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Fundamentalist Church of Jesus Christ of Latter Day Saints

FLDS Intro: Terminology,
Overview, & Organization

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There are approximately 100 faith groups in the U.S. that consider themselves to be the true spiritual descendents from Joseph Smith's original church founded in 1830: The Church of Jesus Christ of Latter-day Saints. They are often referred to as part of the LDS Restorationist movement. Many of the denominations regard themselves as the only "true" successor to Joseph Smith's church. Two high-profile denominations are:

bulletThe Church of Jesus Christ of Latter-day Saints (a.k.a. the LDS Church, the Mormon church) is by far the largest denomination in the LDS Restorationist movement. They regard themselves as the only true spiritual descendent from Smith's original church. They consider the term "Fundamentalist Mormon" as a contradiction in terms, since they don't regard themselves as Fundamentalist, and they don't acknowledge any other Restorationist denominations to be truly Mormon.
bulletThe Fundamentalist Church of Jesus Christ of Latter Day Saints (FLDS) also considers their group to be the only true descendent from Smith's original church. They refer to themselves as the "Original Mormons" or "Fundamentalist Mormons." 1

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Prior to the year 1890, plural marriages in which one male Mormon married multiple wives was a treasured component of the culture of The Church of Jesus Christ of Latter-day Saints (LDS). That year, the fourth president of the Church, Wilford Woodruff, issued a manifesto which suspended the solemnization of Mormon plural marriages for an indefinite interval. This resulted from what Mormons believe was a revelation from God that became known as the "Great Accommodation." Utah was admitted as a state shortly thereafter.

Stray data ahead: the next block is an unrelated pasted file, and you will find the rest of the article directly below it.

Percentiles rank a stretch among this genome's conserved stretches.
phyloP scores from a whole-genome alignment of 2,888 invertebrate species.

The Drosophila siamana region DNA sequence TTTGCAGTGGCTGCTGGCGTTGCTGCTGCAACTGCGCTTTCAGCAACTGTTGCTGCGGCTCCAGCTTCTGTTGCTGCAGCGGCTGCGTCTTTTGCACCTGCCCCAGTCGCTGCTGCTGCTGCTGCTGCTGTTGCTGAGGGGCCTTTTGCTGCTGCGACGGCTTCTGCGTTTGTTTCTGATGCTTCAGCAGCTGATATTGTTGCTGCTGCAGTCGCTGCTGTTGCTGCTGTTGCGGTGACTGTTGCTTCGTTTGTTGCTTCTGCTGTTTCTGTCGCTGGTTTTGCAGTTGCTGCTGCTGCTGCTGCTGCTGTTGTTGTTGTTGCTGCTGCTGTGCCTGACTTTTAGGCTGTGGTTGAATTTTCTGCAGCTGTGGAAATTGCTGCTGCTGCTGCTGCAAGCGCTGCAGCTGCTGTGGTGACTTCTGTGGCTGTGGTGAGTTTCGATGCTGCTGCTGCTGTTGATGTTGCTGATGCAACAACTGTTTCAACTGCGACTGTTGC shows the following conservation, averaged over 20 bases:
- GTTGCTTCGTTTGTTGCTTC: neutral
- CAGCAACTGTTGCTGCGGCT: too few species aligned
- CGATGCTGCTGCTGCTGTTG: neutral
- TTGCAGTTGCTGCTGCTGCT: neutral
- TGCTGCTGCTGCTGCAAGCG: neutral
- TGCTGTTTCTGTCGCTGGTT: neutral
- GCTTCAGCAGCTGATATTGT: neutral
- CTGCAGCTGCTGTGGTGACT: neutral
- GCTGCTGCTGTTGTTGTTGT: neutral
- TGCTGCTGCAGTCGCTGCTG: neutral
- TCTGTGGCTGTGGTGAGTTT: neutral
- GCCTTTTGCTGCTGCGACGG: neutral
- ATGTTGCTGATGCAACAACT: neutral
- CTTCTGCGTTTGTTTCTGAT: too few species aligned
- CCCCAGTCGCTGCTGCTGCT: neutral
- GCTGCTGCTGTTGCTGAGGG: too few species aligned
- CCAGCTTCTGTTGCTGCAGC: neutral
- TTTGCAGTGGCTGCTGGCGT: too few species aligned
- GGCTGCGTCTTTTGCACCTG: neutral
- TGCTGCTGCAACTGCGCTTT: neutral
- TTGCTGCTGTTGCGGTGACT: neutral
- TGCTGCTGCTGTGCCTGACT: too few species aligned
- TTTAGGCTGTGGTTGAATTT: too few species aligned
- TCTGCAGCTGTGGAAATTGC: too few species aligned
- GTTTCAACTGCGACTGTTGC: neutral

The Fundamentalist Church of Jesus Christ of Latter Day Saints (FLDS) was formed in 1935 by two polygynist Mormons who had been excommunicated by the LDS. (Polygyny is one variety of polygamy in which one man marries more than one woman.) The group was, and remains, committed to plural marriages as a foundational teaching of their founder Joseph Smith.

There are an estimated 6,000 to 11,000 thousand members of the FLDS in the U.S. The group also has a single colony of about 1,000 members in Canada. Together, they form a significant percentage of the estimated 30,000 Mormon polygynists in Utah, and the estimated 60,000 in the U.S. 2

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About the FLDS organization:

The FLDS was founded in 1935 by two ex-LDS Mormons: John Y. Barlow and Joseph White Musser. Barlow subsequently became the group's first leader. Roulon T Jeffs suceeded him. When Roulton Jeffs died in 2002 at the age of 92, his son, Warren Jeffs, (1956 -) took over control. Warren was previously the principal of Alta Academy, a FLDS religious high school which is now closed. 3

The FLDS' U.S. organization is centered in the twin cities of Colorado City, AZ and Hildale, UT.

Wikipedia reports that:

"According to FLDS accounts, Brigham Young visited the site of Hildale and Colorado City and stated that 'this is the right place [and it] will someday be the head and not the tail of the church [and]...the granaries of the Saints'." 4